Scientists fear tornadoes are getting worse
North America sees dozens of tornado outbreaks annually, and the number of tornadoes that occur per outbreak seems to be increasing. A series of some three dozen tornadoes — often called a tornado “outbreak” or “swarm” — touched down in Alabama, Georgia, South Carolina and the Florida Panhandle on March 3, 2019, leaving 23 people dead in Lee County, Ala., with dozens still missing, and homes and property throughout the Southeastern U.S. totally destroyed. While the exact number of tornadoes has yet to be determined, it was undoubtedly the deadliest tornado day since 2013.
The recent tornado outbreak caused double the number of tornado-related deaths that the U.S. saw in the entirety of last year and confirms a trend that climatologists and scientists have been monitoring for years — tornado outbreaks in the Southeastern U.S. are getting worse. A new paper published by the International Research Institute for Climate and Society reports that the average number of tornadoes per outbreak has grown by more than 40 percent over the last half century. The likelihood of extreme outbreaks — those with many tornadoes — has also increased.
While the study’s authors said they do not know what is driving the changes, many scientists attribute the changes to an increase in the frequency of warmer-climate atmospheric conditions favorable to tornadoes, although the right conditions don’t always guarantee a tornado will occur. The research also tracks where tornado outbreaks might become more intense. The data suggests that the Southeastern U.S. — particularly Alabama, Louisiana and Mississippi — are seeing trends of increasing activity.
“When it comes to tornadoes, almost everything terrible that happens, happens in outbreaks,” said Michael Tippett, lead author of the study, in a press release. “If outbreaks contain more tornadoes on average, then the likelihood they’ll cause damage somewhere increases.”
For this study, the authors calculated the mean number of tornadoes per outbreak for each year as well as the variance, or scatter, around this mean. They found that while the total number of tornadoes rated F/EF1 and higher each year hasn’t increased, the average number of tornadoes per outbreak has, rising from about 10 to about 15 since 1954. Between 1972 and 2010, outbreaks were associated with 79 percent of all tornado fatalities. The analysis shows that as the mean number of tornadoes per outbreak rose, the variance around that mean rose four times faster. While the mean rose by a factor of 1.5 over the last 60 years, the variance rose by a factor of more than 5. This kind of relationship between variance and mean has a name in statistics: Taylor’s power law of scaling, which is seen in everything from the distribution of stars in a galaxy to the death rates in countries and population density and securities trading. However, it is the first time anyone has shown that it applies to scaling in tornado statistics.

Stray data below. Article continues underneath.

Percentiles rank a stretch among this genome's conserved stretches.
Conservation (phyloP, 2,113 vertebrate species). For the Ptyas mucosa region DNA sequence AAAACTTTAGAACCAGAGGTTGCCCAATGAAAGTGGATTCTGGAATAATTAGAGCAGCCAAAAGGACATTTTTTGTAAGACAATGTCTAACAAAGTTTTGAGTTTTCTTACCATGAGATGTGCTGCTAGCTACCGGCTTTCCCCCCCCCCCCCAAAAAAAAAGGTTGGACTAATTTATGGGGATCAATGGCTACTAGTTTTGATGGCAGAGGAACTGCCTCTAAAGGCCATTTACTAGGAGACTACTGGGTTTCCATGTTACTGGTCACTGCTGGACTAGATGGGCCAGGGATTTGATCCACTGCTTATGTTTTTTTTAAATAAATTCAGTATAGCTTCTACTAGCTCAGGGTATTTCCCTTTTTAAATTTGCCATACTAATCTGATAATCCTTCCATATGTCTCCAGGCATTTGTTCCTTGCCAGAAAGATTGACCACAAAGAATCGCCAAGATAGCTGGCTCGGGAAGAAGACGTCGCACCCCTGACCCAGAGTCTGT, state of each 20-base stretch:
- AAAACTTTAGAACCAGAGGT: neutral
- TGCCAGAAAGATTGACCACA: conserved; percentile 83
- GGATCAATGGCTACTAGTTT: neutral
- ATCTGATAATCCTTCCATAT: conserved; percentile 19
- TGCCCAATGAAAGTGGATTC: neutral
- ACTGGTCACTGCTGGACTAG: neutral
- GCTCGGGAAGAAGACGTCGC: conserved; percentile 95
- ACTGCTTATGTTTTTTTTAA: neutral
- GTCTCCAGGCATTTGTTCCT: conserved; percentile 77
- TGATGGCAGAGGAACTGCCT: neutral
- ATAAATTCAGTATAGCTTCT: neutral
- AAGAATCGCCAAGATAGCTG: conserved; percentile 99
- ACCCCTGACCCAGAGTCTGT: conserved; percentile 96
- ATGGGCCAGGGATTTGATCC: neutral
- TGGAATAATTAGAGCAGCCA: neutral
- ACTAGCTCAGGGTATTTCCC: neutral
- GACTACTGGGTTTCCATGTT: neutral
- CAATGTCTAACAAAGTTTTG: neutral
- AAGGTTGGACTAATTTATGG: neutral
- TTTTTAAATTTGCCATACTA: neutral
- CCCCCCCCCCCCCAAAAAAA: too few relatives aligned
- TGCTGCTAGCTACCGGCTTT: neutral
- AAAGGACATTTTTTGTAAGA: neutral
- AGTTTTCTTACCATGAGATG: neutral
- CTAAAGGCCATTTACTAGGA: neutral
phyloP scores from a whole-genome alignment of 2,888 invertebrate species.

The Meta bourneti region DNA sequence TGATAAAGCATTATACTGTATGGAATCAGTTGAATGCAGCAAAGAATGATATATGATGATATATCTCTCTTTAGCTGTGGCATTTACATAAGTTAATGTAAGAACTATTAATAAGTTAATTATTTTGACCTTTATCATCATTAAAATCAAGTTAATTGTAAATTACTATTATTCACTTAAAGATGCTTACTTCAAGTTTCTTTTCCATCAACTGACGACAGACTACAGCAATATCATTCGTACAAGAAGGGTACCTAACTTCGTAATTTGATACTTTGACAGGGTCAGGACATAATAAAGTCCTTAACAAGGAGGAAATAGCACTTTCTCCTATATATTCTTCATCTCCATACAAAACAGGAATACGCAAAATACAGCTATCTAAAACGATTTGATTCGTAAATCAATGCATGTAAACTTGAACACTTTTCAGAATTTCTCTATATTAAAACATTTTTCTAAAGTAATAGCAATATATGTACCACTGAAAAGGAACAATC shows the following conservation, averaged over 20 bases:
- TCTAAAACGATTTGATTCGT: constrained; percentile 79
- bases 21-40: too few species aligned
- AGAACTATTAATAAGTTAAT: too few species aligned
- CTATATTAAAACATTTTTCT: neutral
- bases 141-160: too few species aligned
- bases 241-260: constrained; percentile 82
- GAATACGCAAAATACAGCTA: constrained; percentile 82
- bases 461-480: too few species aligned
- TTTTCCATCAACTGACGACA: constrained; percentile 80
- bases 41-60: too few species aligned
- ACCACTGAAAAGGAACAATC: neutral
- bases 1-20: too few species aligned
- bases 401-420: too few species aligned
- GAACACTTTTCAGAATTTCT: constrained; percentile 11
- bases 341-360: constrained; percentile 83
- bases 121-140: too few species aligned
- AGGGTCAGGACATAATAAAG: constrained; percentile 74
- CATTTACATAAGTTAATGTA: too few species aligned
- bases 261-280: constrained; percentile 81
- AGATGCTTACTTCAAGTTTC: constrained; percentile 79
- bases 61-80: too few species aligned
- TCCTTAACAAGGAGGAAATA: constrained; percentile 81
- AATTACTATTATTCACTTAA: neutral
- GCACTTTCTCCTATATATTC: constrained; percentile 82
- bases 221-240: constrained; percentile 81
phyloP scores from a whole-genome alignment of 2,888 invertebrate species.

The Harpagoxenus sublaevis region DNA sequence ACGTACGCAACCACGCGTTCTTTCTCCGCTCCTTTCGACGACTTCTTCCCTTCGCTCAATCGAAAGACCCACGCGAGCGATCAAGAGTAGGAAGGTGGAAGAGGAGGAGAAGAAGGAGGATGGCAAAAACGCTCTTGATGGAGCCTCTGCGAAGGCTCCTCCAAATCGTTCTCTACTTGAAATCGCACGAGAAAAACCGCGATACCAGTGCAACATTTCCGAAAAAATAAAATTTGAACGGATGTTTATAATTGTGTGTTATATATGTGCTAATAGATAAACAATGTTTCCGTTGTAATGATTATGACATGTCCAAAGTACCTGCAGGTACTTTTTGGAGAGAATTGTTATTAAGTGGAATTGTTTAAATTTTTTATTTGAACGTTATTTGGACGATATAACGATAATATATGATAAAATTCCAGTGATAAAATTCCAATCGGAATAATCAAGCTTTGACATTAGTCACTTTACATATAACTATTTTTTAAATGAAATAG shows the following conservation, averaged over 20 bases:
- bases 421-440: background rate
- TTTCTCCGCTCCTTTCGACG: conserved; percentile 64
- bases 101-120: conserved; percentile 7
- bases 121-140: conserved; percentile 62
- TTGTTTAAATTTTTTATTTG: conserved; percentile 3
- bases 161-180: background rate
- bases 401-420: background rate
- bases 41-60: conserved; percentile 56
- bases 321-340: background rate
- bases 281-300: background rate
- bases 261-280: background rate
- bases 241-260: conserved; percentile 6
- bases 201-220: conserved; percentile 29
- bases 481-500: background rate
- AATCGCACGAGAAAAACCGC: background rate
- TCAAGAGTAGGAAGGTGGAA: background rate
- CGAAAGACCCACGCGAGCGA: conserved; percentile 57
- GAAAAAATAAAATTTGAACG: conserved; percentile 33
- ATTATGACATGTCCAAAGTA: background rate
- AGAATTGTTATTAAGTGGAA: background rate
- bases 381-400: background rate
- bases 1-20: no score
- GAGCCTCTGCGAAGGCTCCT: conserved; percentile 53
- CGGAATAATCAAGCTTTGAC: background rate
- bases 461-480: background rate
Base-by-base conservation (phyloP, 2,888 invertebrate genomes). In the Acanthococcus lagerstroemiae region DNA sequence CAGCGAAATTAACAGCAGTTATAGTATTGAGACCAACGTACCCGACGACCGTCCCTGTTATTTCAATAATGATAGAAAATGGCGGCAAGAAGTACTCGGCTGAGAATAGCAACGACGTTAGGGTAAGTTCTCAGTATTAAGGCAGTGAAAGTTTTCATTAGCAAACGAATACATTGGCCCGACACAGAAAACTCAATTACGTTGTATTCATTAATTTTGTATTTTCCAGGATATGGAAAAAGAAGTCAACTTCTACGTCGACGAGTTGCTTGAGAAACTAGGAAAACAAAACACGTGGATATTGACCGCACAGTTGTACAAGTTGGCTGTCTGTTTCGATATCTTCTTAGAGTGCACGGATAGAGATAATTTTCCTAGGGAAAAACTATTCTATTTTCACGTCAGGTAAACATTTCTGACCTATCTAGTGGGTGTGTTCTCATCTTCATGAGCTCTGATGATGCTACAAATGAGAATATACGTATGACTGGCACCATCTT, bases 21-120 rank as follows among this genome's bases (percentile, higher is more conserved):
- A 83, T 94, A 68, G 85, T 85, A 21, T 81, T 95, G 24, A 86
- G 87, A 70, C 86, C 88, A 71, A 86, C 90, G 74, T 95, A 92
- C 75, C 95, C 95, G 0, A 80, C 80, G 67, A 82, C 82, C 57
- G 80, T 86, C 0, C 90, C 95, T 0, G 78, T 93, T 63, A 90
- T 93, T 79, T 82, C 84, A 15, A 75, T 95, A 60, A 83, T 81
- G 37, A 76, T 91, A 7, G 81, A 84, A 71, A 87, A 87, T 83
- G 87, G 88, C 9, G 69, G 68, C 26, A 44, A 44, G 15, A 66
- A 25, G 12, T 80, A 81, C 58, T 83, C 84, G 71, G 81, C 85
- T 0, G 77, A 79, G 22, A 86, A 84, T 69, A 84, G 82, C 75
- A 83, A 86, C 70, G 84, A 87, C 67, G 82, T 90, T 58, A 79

While the recent tornado outbreak is consistent with trends that climatologists and scientists have been seeing for several years, extreme outbreaks have become more frequent because of two factors. First, the average number of tornadoes per outbreak has gone up; second, the rapidly increasing variance, or variability, means that numbers well above the average are more common.
The twisters in Lee County, Ala., which is 80 miles north of Montgomery, Ala., injured and killed the most people in the recent outbreak and had unusual features — the two tornadoes touched down within a span of 10 minutes; and one had a path nearly a mile wide and 24 miles long (the average distance tornadoes travel is about 3.5 miles), was an EF-4 storm (the second-most severe designation), and it brought winds of 170 mph that ripped homes off of foundations. An even more deadly tornado outbreak occurred in 2011; it spawned 363 tornadoes across North America, caused $11 billion in damages and killed more than 350 people.
Click here to read the recently released damage assessment report from the Structural Extreme Event Reconnaissance Network (StEER) on the recent tornado outbreak in the Southeastern U.S.